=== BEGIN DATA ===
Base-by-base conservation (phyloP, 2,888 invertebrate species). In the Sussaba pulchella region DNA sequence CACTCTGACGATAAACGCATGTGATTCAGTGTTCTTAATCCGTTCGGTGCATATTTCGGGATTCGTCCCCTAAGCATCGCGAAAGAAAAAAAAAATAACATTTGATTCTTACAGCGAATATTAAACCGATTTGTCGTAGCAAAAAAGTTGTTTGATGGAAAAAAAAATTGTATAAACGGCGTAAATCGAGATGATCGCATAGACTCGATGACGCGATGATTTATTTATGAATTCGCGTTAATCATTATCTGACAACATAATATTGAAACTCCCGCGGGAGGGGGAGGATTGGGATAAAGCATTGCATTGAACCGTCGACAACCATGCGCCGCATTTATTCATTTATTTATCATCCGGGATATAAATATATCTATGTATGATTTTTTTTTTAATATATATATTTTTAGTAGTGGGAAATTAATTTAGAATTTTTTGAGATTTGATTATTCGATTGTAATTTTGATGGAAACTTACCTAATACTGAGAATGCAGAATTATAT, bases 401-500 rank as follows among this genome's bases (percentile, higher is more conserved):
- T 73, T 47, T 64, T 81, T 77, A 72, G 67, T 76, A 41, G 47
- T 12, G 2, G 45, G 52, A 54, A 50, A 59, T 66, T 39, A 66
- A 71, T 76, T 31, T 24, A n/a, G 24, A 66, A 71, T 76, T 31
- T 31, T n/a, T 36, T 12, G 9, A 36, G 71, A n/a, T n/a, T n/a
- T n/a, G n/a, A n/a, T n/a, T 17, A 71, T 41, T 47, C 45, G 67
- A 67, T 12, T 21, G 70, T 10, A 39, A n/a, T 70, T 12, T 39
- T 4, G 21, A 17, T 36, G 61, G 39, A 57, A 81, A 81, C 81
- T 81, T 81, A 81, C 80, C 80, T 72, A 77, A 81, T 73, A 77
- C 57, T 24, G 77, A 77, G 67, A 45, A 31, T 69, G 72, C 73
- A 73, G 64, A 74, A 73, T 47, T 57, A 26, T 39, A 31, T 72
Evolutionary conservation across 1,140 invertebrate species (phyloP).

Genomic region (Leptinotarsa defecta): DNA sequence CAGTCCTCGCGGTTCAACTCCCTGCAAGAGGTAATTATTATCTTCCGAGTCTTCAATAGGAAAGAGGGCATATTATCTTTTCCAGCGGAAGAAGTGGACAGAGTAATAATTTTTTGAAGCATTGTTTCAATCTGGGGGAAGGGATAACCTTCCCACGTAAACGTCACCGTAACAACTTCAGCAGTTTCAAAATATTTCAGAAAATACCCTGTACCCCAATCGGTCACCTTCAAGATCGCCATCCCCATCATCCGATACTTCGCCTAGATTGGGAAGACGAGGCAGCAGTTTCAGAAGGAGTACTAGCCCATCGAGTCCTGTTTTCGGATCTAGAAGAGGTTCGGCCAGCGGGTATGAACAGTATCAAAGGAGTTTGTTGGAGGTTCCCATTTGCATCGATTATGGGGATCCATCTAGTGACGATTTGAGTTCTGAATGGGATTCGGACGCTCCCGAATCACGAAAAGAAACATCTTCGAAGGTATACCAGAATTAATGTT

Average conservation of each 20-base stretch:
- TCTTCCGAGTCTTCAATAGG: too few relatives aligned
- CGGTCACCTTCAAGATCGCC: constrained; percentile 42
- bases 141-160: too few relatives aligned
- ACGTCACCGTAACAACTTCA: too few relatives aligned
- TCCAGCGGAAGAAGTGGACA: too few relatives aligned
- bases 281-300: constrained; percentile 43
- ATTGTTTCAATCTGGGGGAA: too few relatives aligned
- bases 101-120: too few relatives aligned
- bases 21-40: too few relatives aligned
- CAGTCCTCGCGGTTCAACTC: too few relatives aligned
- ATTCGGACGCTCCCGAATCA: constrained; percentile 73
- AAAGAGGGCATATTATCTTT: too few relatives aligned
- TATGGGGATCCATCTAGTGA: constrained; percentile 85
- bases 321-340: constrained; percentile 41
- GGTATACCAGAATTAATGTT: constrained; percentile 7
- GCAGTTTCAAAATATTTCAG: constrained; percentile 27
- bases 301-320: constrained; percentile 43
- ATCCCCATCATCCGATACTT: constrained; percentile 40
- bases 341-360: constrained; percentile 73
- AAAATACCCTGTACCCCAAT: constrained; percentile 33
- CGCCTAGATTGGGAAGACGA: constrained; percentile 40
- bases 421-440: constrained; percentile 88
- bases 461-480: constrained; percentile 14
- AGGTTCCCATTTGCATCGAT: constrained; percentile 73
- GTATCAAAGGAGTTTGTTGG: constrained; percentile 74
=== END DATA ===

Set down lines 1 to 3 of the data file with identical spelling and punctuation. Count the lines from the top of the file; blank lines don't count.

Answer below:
Base-by-base conservation (phyloP, 2,888 invertebrate species). In the Sussaba pulchella region DNA sequence CACTCTGACGATAAACGCATGTGATTCAGTGTTCTTAATCCGTTCGGTGCATATTTCGGGATTCGTCCCCTAAGCATCGCGAAAGAAAAAAAAAATAACATTTGATTCTTACAGCGAATATTAAACCGATTTGTCGTAGCAAAAAAGTTGTTTGATGGAAAAAAAAATTGTATAAACGGCGTAAATCGAGATGATCGCATAGACTCGATGACGCGATGATTTATTTATGAATTCGCGTTAATCATTATCTGACAACATAATATTGAAACTCCCGCGGGAGGGGGAGGATTGGGATAAAGCATTGCATTGAACCGTCGACAACCATGCGCCGCATTTATTCATTTATTTATCATCCGGGATATAAATATATCTATGTATGATTTTTTTTTTAATATATATATTTTTAGTAGTGGGAAATTAATTTAGAATTTTTTGAGATTTGATTATTCGATTGTAATTTTGATGGAAACTTACCTAATACTGAGAATGCAGAATTATAT, bases 401-500 rank as follows among this genome's bases (percentile, higher is more conserved):
- T 73, T 47, T 64, T 81, T 77, A 72, G 67, T 76, A 41, G 47
- T 12, G 2, G 45, G 52, A 54, A 50, A 59, T 66, T 39, A 66